Ian MacLeod own two whisky distilleries in the form of Tamdhu and Glengonyne, the latter of which I have visited. They’re also in the process of resurrecting Rosebank distillery as we speak which is something to keep an eye on and hopefully means I’ll finally be able to afford some. Their portfolio is pretty broad overall considering the small number of distilleries on the books, you have a multitude of blended whisky brands such as Sheep Dip and Six Isles, as well as Smokehead Islay single malt from an unnamed distillery.

Ian MacLeod took ownership of Tamdhu in 2011 following it being mothballed by previous owners Edrington, with the former then putting a lot of time and love in bringing Tamdhu back to life.

Tamdhu is traditionally seen as something of an overlooked malt. Until their art-deco style re-brand back in 2013 (lovely bottles by the way), they were easy to miss in all honesty. This isn’t aided by a small product range with a 10yr old (edit: now discontinued), 12yr old and 15yr old alongside the occasional smattering of cask strength and distillery exclusive releases which in all honesty make my wallet wrinkle up and die on seeing the cost of the latter.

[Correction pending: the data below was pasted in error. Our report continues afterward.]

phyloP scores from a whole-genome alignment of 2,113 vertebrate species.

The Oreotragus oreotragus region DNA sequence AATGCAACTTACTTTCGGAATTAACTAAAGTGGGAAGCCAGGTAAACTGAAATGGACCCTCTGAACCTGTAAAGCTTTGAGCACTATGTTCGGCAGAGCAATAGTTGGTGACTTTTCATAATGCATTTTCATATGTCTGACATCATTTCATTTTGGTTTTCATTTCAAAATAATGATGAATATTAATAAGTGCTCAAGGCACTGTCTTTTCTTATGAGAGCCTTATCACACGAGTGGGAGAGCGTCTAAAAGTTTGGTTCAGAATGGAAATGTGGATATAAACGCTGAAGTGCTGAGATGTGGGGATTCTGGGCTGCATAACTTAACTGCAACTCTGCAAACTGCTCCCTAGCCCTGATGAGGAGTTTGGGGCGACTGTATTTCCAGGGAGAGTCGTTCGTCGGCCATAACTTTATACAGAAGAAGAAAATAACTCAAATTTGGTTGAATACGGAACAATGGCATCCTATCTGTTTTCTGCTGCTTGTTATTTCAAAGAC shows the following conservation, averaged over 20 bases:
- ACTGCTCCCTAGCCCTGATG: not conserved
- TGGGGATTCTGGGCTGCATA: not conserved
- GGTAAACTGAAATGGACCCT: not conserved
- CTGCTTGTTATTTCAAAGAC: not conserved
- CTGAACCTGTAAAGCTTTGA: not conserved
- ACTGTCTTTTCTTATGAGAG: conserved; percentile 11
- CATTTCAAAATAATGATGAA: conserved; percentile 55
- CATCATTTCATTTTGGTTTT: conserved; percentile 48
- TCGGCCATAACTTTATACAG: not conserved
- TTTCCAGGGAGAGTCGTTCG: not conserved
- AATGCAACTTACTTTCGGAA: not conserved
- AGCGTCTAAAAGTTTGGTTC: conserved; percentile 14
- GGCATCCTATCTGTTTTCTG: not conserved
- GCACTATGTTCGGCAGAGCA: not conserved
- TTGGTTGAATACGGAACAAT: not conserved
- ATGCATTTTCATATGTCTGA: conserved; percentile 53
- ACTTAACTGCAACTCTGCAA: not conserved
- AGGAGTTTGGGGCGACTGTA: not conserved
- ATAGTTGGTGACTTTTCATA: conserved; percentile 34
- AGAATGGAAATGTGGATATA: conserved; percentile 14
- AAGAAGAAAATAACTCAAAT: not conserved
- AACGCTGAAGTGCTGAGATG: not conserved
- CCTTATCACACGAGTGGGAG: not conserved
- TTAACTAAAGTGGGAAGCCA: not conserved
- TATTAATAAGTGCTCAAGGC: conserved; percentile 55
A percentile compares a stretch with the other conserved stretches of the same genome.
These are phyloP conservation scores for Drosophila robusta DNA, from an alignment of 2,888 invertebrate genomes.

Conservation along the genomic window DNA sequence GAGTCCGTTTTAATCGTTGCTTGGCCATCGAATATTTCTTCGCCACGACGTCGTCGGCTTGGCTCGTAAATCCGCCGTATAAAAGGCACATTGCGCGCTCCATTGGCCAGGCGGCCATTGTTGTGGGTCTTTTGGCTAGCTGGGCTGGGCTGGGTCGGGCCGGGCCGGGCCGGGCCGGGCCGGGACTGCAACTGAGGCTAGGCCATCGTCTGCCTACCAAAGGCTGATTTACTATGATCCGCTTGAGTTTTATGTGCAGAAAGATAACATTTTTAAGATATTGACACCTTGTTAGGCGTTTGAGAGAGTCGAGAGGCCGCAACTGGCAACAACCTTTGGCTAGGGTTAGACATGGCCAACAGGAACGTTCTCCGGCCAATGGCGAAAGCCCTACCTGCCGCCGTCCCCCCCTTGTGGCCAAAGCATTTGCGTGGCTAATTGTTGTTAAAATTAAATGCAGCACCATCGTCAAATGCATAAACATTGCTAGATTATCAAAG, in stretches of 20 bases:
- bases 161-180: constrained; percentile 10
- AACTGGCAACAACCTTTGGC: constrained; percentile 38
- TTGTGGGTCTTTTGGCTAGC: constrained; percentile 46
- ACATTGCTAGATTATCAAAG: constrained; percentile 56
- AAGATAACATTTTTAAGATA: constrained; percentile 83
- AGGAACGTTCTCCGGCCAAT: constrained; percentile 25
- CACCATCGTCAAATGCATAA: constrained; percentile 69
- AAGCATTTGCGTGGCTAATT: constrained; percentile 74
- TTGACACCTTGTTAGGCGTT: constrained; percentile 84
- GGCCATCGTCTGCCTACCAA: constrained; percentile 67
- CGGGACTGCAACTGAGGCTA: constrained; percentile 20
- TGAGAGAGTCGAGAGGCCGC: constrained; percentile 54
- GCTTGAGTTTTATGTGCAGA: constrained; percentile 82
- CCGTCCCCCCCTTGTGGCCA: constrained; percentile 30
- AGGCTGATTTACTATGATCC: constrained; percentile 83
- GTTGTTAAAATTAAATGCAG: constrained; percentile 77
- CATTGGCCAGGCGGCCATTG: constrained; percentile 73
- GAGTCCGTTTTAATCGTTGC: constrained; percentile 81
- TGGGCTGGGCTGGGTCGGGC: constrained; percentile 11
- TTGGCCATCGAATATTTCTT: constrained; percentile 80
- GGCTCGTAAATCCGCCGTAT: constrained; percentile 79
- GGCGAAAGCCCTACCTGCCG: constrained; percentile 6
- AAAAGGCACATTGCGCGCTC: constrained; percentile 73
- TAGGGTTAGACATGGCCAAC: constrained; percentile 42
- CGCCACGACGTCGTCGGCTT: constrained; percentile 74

Founded in 1897, this Speyside distillery has it’s own quaint railway station, albeit unused. The whisky itself is a key component in the Famous Grouse and Cutty Sark blends which in a way goes further to explain the historically limited availability in Single Malt form. There is an emphasis on the use of sherry cask maturation at Tamdhu with the vast majority of production transferred into Oloroso sherry casks from Spain.

Tamdhu 12 yr old Single Malt 43% NCF – Natural Colour – RRP £45

The 12 yr old comes in at a modest 43%, is non-chill filtered and natural colour. Just from looking at the whisky both in the glass and the bottle, this won’t strike you as a sherry bomb in appearance with a relatively light amber hue. Refill ahoy!